Managing Anxiety when Starting a New Job
Source: Apex Systems
Tips to managing nervous feelings while trying to make a good first impression.
Anxiety and uncertainty are prevalent emotions whether you’re a recent college graduate starting your first job or an experienced professional transitioning to a new team. How do you manage these reactions while trying to start off on the right foot? We asked certified body language trainer Jeff Baird for some tips to managing nervous feelings while trying to make a good first impression. Jeff has worked in IT and Business intelligence for nearly 20 years. Jeff's approach is science-backed, applicable, and fun. He'll help you take control of your nonverbal communication, 'read' others' body language, and finally nail those stretch goals. He's ready to help you break through your career (or life) plateaus.
When I was in third grade we moved to a new neighborhood and consequently I had to start at a new school. A brand new building full of strangers. I didn’t know if they’d like me. I didn’t know how I’d perform in class. Nervousness, even dread, intensified the first day of school. In an effort to help me make friends faster, my parents sent me with some treats to share with my classmates. As is the case with so much we worry about, my worst fears of not fitting in were unfounded. I quickly made friends, got into a rhythm with my school work, and within a month I felt at home.
At the time I was certain this was something that happened only to kids. “When I’m a grown up, this sort of thing won’t be so hard.” Imagine my surprise when as an adult, starting a brand new job I ended up with the same fears! Will I fit in with my coworkers? Will I be able to measure up to the new responsibilities? I’ve found the same patterns occur whenever we’re in new social situations. Here’s some body language hacks that have helped me when I have to face new people and a new environment once I’ve landed a job.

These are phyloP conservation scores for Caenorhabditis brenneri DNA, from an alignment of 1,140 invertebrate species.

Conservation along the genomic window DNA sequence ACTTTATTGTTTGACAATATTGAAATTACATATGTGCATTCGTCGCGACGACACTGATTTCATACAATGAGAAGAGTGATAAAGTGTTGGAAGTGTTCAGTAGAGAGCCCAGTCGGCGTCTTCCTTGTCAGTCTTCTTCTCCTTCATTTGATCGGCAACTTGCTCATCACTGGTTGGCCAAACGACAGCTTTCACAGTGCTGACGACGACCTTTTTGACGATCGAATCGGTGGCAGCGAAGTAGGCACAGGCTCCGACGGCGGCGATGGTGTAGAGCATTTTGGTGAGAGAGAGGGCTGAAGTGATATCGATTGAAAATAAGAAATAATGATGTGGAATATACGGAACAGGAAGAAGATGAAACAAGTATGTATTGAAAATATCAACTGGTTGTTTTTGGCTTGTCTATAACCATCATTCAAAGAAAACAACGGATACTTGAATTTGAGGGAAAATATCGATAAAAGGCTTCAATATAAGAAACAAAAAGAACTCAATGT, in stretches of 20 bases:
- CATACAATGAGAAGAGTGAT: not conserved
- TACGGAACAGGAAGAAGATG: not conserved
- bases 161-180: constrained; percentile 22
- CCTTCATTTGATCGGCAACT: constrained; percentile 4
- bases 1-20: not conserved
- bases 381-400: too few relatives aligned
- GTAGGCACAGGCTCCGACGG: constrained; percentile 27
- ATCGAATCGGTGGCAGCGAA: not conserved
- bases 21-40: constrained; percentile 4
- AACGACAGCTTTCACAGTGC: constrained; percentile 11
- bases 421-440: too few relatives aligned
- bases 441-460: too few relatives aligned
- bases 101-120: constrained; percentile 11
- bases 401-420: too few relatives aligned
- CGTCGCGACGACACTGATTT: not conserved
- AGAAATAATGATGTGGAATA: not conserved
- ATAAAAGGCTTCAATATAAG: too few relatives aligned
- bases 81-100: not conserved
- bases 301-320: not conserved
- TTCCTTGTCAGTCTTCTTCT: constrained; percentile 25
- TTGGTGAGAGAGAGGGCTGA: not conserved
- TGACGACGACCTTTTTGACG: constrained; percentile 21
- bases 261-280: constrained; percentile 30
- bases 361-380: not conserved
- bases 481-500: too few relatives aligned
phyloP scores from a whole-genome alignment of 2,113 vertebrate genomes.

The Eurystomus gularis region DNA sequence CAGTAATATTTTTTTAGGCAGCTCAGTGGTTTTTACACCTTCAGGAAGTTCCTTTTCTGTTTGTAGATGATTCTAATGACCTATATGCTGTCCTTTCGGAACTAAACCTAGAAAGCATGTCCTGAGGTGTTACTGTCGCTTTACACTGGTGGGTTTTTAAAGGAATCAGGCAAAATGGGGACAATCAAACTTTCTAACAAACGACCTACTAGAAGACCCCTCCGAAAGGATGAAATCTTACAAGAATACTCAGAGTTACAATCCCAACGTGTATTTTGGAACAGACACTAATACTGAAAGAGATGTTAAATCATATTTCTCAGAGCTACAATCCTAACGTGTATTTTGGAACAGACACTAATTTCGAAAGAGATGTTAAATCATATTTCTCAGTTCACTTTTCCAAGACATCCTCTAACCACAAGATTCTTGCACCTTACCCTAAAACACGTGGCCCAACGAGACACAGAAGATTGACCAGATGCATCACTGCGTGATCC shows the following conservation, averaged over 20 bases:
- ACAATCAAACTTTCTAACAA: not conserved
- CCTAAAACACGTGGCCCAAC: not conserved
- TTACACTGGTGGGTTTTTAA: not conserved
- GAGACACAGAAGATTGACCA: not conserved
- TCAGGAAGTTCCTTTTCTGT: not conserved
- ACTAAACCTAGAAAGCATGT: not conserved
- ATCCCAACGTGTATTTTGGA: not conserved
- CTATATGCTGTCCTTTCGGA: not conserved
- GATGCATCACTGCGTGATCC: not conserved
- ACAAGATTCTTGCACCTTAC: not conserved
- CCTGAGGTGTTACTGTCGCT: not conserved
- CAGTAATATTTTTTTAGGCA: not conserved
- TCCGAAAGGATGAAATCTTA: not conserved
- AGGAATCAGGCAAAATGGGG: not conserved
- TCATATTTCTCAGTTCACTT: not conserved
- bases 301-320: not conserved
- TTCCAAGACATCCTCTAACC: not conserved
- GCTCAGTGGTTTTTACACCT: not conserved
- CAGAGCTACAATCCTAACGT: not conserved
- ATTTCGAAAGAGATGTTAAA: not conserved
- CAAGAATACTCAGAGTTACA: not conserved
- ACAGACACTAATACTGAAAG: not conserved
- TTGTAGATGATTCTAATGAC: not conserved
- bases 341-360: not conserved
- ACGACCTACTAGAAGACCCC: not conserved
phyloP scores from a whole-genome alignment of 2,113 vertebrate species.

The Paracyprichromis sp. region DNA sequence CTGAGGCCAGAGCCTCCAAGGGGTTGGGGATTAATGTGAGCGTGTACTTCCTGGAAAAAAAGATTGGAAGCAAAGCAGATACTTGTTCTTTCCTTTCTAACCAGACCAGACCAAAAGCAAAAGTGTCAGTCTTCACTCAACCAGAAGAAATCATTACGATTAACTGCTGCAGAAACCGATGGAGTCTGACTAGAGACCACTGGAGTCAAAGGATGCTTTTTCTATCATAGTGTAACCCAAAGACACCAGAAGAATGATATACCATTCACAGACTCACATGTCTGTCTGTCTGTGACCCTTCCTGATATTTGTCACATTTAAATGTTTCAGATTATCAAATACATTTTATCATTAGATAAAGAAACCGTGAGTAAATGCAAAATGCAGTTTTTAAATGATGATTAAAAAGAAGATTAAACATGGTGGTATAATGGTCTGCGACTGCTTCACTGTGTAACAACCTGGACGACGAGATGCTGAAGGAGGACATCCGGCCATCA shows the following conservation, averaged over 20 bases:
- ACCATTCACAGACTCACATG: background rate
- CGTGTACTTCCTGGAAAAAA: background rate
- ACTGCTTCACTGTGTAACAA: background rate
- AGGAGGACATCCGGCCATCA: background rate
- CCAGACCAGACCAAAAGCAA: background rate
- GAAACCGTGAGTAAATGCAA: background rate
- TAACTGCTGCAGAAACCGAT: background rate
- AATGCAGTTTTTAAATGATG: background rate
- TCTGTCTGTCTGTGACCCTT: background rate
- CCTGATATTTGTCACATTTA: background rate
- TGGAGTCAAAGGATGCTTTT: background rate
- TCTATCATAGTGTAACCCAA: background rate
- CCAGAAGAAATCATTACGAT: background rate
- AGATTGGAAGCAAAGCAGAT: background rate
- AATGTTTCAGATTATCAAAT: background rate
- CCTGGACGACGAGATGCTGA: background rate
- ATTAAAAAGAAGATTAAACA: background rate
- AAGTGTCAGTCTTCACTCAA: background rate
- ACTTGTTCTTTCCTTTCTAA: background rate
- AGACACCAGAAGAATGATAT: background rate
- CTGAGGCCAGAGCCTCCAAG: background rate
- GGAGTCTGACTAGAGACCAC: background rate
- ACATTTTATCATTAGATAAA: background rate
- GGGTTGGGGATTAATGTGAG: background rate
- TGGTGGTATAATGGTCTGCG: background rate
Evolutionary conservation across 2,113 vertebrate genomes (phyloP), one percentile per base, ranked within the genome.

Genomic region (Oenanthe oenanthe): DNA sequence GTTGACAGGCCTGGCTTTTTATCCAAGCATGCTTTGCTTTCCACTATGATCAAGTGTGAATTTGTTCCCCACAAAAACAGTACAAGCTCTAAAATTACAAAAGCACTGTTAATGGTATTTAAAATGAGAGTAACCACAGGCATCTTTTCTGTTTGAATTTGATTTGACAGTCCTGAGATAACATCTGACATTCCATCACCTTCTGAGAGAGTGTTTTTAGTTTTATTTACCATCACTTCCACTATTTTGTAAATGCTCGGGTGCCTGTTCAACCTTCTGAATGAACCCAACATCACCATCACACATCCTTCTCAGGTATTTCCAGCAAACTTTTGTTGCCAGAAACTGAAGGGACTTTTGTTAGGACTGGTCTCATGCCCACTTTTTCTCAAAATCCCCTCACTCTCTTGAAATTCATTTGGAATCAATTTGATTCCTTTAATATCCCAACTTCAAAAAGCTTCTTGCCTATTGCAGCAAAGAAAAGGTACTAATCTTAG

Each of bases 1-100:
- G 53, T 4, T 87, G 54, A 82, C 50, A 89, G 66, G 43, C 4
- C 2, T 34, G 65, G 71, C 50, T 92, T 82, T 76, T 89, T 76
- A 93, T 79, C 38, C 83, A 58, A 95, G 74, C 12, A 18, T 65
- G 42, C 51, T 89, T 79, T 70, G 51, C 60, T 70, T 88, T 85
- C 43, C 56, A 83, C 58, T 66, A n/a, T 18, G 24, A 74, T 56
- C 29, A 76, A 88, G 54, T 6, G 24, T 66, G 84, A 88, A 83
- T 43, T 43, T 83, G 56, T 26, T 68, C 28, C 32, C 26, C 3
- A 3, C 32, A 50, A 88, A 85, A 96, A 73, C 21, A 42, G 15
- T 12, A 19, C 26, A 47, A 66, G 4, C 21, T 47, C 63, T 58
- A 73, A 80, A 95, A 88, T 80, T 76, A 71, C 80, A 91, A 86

I’ve found that understanding a little bit about what’s going on in my brain and body when I’m feeling anxious helps take away some of the power anxiety has over me. Everyone has two brains. Okay, it’s really just one brain, but we can split the brain into two parts. The first part is often referred to as the “feeling brain.” Shawn Achor, author of The Happiness Advantage refers to it as “the Jerk.” Dr. Daniel Amen describes it as a spoiled, demanding inner child that always wants what he or she wants, whenever he or she wants it.
It’s the primitive part of the brain (made up of the brainstem and limbic system) that seeks pleasure and avoids pain. It’s constantly on guard for anything that might be a danger to us. Back in our caveman days, it’s what would kick in to save us from a saber-toothed tiger. When a threat presents itself, we’d go into freeze, flight or fight. Today there maybe aren’t as many threats to our life, but if you’re stepping off a curb and a truck is about to hit you, you can thank your feeling brain for acting FAST to get you out of the way.
However, sometimes this part of our brain responds to perceived social threats the same way as threats to our life. How many of us get nervous talking in front of people? Our primitive brain that would prepare us to fight or flee when we’re up against a man-eating tiger sometimes kicks in when we have to stand in front of a bunch of people and speak. Our heart rate goes up and our brain gets foggy. This is what’s happening when we’re nervous in a job interview, or even when we’re starting our new job. Anxiety and dread, in a somewhat counterintuitive way, are trying to prepare and protect you against a perceived threat.
The Feeling Brain vs. The Thinking Brain
In my work with youth, teaching self-mastery and addiction prevention, we talk about this part of the brain and how to manage it so that it works WITH you and not AGAINST you. This leads us to the part of our brain that WANTS to manage it and has the ability to do so.